Author Archives: Jim Knipp
One thing you can always count on in Hollywood is people are always looking for “the next <fill in the blank>,” so when the 2012 novel and 2014 film adaption Gone Girl both made a truckload of money, it’s no surprise that people started looking for the “next Gone Girl.” A lot of critics and movie-goers think they have found it in The Girl on the Train, the 2015 thriller written by British author Paula Hawkins and fast-tracked into a Universal film released a few weeks ago. With its disappearing woman, emphasis on unreliable, first-person narrators, and a twisted, corkscrew ending, it’s easy to see why. But is it really the next Gone Girl? And how does the novel hold up to it’s movie adaptation? Find out after the break! (And spoilers ahead!)
John Sturges’ 1960 western The Magnificent Seven is considered to be a masterpiece. The movie, based on Akira Kurosawa’s Seven Samurai, is one of the American Film Institutes top 100 films, and was selected by the Library of Congress for preservation in the National Film Registry. It spawned three forgettable sequels (Return of the Seven , Guns of the Magnificent Seven , and The Magnificent Seven Ride ), and a television series (1998-2000), but its trope featuring a bunch of ragtag malcontents has been copied hundreds of times, everywhere from Sam Pekinpah’s The Wild Bunch to this summer’s Suicide Squad. After 56 years, it finally got its big Hollywood remake. How did it hold up nearly six decades later? Find out after the break (and spoilers, of course).
We are currently in the Season of the Sequel, the Age of the Adaptation, the Reign of the Reboot. While the entertainment world has always relied on the written word (and perhaps over-relied on sequels and reboots), we are smack dab in the middle of a boom of quality films and television based on other work. The conventional wisdom is “the book (or the original) is better;” but is that always true? Find out what I think after the break.
Someone get me oxygen, stat. We don’t have oxygen? Christ… fine, a paper bag or something, ’cause I stopped breathing for about an hour and ten minutes and I’m not allowed to pass out until I finish this recap. Find out if I make it, after the bre……… (spoilers ahead)
The first alien I ever loved originally came to earth in 1950s Milwaukee. He didn’t have the best intentions, since he planned on alien abducting my good friend Ritchie; used his magic finger to make Ralph, Potsie, and Al do crazy things; tried to destroy my favorite burger joint, Arnold’s; and even beat the unbeatable Fonzie in an epic thumb vs. finger duel that became the stuff of legend. Ultimately, he decided to leave empty handed, but returned on another mission 20 years later to Boulder, Colorado and launched a phenomena. Let’s talk a little more about it after the break.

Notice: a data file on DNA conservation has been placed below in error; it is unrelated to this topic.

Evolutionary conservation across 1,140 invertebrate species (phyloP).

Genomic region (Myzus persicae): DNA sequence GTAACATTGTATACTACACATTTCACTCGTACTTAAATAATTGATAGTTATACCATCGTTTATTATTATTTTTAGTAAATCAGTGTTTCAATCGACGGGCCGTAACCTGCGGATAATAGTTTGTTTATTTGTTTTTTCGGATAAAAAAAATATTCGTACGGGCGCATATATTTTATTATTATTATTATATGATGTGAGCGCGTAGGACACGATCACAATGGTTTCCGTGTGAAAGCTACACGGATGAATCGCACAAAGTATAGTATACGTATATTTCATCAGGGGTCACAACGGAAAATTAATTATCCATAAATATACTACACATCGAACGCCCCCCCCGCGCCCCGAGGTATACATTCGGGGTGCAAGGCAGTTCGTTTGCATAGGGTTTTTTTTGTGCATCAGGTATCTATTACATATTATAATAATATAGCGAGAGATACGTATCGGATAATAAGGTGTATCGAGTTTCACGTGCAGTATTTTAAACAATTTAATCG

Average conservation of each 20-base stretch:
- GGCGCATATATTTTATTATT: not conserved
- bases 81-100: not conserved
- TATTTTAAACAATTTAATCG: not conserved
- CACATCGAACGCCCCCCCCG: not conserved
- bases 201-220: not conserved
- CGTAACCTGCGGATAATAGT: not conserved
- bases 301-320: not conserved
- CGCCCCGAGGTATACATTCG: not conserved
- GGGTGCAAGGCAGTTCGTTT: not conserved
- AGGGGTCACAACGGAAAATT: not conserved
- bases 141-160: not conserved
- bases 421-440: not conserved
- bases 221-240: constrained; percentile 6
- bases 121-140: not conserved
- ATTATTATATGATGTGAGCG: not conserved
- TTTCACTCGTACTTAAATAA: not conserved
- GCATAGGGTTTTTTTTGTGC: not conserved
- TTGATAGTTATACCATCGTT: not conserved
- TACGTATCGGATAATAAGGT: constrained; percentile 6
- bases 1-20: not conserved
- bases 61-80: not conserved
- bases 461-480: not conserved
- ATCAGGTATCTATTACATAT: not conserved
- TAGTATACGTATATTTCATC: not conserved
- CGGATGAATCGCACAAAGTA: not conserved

New allegiances were struck, old ones moved to very shaky ground, and a whole field of watermelons were sacrificed by a raving horde of foley artists as Season 6 of Game of Thrones nears its thrilling end. Let’s have a spoiler-filled discussion after the break.
This week’s episode gave us a tense, thrilling episode that started slowly before reaching its full, butt-clenching, head-popping boil. We are reminded that it’s best not to ever get too happy or self-satisfied, that the Clegane brothers really do have a lot in common, and it’s really the badass ladies who ultimately rule the Game of Thrones. Find out why, after the break!
In this week’s episode of “Game of Thrones” an old frenemy returns, the Jaime-Bronn bromance is back, and a lot of characters act against their own self-interest as a second straight placeholder episode jumps between plotlines like a Braavosi Water Fighter on speed. Let’s talk about what it means and all the reasons I’m pissed after the break. (Of course there are spoilers, silly)
After a week spent weeping every time someone asked us to hold the door, we really needed some additional time to decompress and see where the kingdoms were going next. Thankfully, the showrunners of “Game of Thrones” heard our prayers. Not a lot actually happened, but what did set up the series for the remainder of the season (and beyond). We get to revisit some old friends and some old enemies, characters make some important and game changing decisions, and we’re left to wonder what exactly has Drogon been eating over the last few months while his Mom was working on the recipe for Khal-krispies. Find out what went down and what it might mean after the break. And yes, lots and lots of spoilers.
I tend to use the phrase “greater than the sum of its parts” a lot. It’s a perfect way to describe a baseball team that finds a way to beat a superior unit, or a novel that just doesn’t seem to catch fire but you find yourself thinking about it days or even years later, or a movie that is full of faults, but somehow pulls together disparate pieces so that, by the end, you’re overjoyed and thrumming with excitement. Bryan Singer has made a career out of such movies, and in X-Men:Apocalypse, he may have found his masterpiece. Spoilers Ahead!